Faculty & Research
Faculty & Research
Investing in Chinese Stocks? New Study Suggests Checking the Owners’ Guanxi
Investors often find emerging market stocks to be a black box. The enterprises listed on these stock markets operate in environments which tend to have low levels of transparency and governance, and high levels of corruption, making it difficult to evaluate them with the same investment principles that apply to companies in mature markets. The results of a new research study co-authored by CEIBS Vice President and Dean Professor Ding Yuan and Associate Professor of Finance Zhang Hua offer investors a tool for shining some light on them.
The study is the first to explore how Chinese entrepreneurs’ social capital, what the Chinese call guanxi, can affect their firms’ performance after they’ve listed on the Chinese stock market. Their results show that some types of social capital — namely political connections and a large percentage of external investors — had a stronger influence than formal governance variables such as board size or board independence, on the firms’ post-IPO performance. They also show that when a company has a large number of related-party transactions their post-IPO performance declines.
For their study, the researchers hand collected data for the 181 private entrepreneurial firm IPOs that occurred from the initial establishment of the Chinese stock market in 1996 until 2007. They studied each firm’s performance for the three years immediately before their IPO and the three years post-IPO; 2007 was chosen as the cut-off year to allow for the inclusion of three years of post-IPO data until 2010. Their data-set excludes firms that went public through back-door listings, as well as all state-owned companies, including SOEs that were privatized via IPO.
Some of the unique regulatory aspects of the Chinese stock market make it the perfect laboratory for this study. The IPO approval system in China is both difficult and lengthy, taking an average of three years or sometimes even four or more to complete. In addition, the lock-in period, when the largest shareholders (usually the company founders and their relatives) cannot sell their shares, is the longest in the world at three years. This means that controlling shareholders do not actually sell their equity ownership at the time of the IPO.
However in China, as in developed markets, creating a public market for entrepreneurs and other shareholders to cash in their shares is one of the main reasons for taking a company public. Raising funds to grow the firm is the other main reason. Therefore, the researchers hypothesized that the three-year post-IPO lock-in period that China imposes on an enterprise’s largest shareholders would mean that rational entrepreneurs who were merely looking to cash out would likely only make the minimum required capital share available to external investors – just enough to achieve listed status. Opening the share ownership wider would signal the entrepreneur’s interest in developing a better and stronger relationship with external investors – what academics call bridging social capital.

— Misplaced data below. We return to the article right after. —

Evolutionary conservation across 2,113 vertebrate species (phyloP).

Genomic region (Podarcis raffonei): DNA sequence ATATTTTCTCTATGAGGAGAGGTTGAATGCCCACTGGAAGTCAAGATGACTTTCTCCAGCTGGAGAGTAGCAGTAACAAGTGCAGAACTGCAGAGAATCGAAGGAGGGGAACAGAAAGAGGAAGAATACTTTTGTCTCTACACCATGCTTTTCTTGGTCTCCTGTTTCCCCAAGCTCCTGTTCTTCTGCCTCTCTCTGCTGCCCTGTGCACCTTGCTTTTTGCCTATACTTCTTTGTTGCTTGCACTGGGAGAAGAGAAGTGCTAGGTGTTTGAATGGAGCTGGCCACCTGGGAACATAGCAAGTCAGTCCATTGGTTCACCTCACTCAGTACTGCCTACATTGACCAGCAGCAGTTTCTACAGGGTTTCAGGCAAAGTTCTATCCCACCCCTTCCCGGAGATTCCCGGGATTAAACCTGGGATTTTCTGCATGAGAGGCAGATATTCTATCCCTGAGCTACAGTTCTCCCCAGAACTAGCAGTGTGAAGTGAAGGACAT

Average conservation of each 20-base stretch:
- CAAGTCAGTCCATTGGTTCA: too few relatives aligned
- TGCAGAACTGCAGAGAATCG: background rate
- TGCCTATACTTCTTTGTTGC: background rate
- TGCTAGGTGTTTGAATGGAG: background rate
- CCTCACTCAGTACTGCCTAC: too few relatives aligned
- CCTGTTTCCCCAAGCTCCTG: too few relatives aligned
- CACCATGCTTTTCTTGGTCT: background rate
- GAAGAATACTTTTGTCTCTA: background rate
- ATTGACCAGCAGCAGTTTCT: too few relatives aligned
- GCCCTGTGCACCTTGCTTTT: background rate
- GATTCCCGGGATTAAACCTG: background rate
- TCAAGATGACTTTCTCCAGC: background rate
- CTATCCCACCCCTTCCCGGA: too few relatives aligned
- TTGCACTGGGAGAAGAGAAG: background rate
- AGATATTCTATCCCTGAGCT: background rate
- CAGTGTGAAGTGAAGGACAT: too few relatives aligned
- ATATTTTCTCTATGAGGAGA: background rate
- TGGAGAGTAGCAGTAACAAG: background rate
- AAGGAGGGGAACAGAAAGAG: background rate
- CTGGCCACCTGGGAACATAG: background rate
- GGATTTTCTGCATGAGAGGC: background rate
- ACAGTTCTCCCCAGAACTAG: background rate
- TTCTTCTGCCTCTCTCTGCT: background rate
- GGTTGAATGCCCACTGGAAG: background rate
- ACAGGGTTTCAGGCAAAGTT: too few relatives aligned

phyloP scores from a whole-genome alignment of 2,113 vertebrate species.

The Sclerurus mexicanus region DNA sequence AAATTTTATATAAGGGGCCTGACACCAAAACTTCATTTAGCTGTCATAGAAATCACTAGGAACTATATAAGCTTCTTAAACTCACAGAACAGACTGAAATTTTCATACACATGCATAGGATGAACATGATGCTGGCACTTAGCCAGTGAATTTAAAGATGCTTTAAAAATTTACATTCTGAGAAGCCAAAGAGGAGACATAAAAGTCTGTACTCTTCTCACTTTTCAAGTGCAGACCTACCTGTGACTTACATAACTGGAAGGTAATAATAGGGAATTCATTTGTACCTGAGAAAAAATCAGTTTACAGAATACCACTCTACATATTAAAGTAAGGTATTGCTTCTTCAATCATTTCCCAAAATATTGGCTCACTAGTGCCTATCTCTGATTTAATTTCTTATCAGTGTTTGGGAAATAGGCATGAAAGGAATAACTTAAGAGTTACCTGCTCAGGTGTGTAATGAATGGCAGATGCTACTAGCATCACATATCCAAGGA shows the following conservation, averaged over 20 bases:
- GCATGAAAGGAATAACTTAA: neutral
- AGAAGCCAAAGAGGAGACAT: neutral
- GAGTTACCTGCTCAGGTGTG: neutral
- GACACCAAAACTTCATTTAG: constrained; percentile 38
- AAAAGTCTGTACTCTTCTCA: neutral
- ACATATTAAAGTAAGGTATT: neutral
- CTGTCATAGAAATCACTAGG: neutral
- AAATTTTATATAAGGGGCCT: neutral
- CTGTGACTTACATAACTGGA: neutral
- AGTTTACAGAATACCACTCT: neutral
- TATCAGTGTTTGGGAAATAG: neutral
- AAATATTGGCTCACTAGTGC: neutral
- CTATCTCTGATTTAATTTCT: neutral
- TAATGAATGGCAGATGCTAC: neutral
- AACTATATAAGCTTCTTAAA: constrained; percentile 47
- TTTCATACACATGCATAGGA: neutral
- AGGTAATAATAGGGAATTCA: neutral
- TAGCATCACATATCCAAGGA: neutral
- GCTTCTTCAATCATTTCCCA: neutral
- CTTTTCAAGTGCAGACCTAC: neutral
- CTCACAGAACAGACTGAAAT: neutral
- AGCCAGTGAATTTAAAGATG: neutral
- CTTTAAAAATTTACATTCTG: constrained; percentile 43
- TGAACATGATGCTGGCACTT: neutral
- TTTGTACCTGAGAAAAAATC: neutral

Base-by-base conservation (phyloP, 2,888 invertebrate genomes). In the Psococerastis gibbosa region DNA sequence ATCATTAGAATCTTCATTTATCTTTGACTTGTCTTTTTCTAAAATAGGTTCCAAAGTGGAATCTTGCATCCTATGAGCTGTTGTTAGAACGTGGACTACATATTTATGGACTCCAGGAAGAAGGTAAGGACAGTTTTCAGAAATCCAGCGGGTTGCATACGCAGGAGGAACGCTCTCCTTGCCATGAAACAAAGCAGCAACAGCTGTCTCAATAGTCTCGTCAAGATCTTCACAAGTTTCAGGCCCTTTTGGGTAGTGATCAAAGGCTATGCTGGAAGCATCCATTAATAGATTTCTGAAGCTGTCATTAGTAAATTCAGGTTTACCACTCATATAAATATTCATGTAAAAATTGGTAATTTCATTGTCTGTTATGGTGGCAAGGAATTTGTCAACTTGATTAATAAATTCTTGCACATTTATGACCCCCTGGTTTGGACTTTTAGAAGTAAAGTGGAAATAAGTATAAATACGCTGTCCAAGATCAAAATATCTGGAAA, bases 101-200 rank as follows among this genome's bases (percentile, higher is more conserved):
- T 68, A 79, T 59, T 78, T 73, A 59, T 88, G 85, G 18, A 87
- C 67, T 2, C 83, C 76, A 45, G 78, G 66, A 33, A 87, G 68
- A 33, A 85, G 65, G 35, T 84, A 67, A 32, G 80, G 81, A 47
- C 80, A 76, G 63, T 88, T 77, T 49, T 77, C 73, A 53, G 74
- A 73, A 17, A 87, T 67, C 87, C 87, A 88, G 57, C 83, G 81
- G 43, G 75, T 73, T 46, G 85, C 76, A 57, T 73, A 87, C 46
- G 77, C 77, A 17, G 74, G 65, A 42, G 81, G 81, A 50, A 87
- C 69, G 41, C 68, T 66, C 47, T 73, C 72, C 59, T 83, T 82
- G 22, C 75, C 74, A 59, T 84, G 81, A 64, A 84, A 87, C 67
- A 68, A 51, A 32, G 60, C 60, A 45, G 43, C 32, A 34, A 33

Besides looking at the percentage of new shares floated in each IPO to assess the companies’ level of bridging social capital, the researchers also examined the political connections of each entrepreneur and their firm’s top management. They defined political connections as having past working experience in government or at SOEs, being a member of the National People’s Congress or National Political Consultative Conference, or a Chairman of a National Industry Association. They also looked at what academics call bonding social capital. This refers to intragroup or related-party transactions. To assess this they measured the ratio of total related-party transactions in the three post-IPO years over total sales during these same three years.
Among the 181 firms in their data set, the researchers found that 82 had accumulated political bridging social capital, with 58 having this prior to their IPO and 32 developing it afterwards. In addition, a handful of firms with political bridging social capital pre-IPO developed additional ties afterwards.
The researchers measured each firm’s accounting performance by looking at their return on assets (ROA), with return on equity (ROE) used as a robustness check. The researchers also looked at the companies’ sales performance and asset turnover rates pre- and post-IPO.
The study is titled “Social Capital, Informal Governance, and Post-IPO Firm Performance: A Study of Chinese Entrepreneurial Firms” and it has been published by the Journal of Business Ethics. The co-author of Profs. Ding and Zhang is Jerry X. Cao of Singapore Management University. Read the paper here.
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